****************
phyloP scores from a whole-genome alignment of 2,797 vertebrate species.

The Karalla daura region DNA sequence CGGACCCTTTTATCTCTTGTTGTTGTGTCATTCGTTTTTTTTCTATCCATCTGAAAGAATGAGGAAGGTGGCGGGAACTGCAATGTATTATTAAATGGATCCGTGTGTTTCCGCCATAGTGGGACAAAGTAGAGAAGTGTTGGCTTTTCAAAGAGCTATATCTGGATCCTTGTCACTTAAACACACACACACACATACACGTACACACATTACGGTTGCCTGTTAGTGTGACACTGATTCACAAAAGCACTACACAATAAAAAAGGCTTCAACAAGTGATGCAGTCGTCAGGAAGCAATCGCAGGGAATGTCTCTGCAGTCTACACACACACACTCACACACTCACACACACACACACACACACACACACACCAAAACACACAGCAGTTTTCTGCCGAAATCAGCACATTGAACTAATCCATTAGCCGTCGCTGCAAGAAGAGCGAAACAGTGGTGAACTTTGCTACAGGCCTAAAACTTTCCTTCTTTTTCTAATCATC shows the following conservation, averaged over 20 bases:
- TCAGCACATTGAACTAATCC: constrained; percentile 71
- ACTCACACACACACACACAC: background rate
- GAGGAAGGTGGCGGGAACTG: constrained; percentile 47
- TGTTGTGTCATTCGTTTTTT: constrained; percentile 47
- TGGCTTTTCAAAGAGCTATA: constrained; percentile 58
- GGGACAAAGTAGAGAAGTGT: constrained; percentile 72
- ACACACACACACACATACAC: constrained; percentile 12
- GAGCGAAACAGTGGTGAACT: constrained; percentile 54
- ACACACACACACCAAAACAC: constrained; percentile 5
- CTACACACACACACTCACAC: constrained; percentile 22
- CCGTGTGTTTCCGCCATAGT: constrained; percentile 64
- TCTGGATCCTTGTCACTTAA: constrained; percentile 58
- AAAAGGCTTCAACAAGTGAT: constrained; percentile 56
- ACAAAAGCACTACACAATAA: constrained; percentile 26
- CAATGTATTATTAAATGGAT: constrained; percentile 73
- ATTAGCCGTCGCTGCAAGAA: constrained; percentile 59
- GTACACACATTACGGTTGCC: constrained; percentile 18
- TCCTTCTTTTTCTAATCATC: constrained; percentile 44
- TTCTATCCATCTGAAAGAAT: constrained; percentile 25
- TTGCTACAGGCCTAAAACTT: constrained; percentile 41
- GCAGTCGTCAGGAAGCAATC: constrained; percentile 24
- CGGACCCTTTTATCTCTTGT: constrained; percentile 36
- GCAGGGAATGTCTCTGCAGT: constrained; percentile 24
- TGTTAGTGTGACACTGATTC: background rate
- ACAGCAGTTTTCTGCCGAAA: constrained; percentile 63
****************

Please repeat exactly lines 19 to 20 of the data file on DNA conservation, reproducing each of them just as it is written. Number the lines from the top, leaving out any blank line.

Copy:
- GTACACACATTACGGTTGCC: constrained; percentile 18
- TCCTTCTTTTTCTAATCATC: constrained; percentile 44